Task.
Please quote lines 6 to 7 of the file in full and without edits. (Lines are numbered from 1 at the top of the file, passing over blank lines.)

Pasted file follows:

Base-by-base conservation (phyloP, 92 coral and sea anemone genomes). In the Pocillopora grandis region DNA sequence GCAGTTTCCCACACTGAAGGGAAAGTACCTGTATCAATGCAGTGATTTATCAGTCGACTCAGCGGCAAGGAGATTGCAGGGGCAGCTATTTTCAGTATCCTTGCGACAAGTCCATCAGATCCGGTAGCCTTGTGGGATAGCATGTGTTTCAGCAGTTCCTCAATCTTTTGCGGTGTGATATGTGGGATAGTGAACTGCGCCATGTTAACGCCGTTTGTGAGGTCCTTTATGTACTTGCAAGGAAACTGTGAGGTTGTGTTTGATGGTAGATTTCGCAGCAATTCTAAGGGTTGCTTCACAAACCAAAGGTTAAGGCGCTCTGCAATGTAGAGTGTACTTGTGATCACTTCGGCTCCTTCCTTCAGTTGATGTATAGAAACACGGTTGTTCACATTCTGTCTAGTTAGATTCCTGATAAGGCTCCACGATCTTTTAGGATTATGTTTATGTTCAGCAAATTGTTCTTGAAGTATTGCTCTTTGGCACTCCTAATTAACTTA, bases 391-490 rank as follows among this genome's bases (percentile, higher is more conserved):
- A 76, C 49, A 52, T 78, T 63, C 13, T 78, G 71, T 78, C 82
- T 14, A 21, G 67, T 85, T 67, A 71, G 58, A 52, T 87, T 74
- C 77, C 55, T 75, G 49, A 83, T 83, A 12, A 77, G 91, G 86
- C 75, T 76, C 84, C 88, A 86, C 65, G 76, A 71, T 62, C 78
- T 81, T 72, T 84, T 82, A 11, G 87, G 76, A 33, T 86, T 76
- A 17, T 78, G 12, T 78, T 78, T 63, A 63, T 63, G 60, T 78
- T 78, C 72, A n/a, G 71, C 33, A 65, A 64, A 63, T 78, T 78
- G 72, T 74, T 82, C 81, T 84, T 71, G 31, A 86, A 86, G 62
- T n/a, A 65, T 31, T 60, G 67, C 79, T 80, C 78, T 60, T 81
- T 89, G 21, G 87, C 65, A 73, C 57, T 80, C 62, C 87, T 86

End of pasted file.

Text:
- T 81, T 72, T 84, T 82, A 11, G 87, G 76, A 33, T 86, T 76
- A 17, T 78, G 12, T 78, T 78, T 63, A 63, T 63, G 60, T 78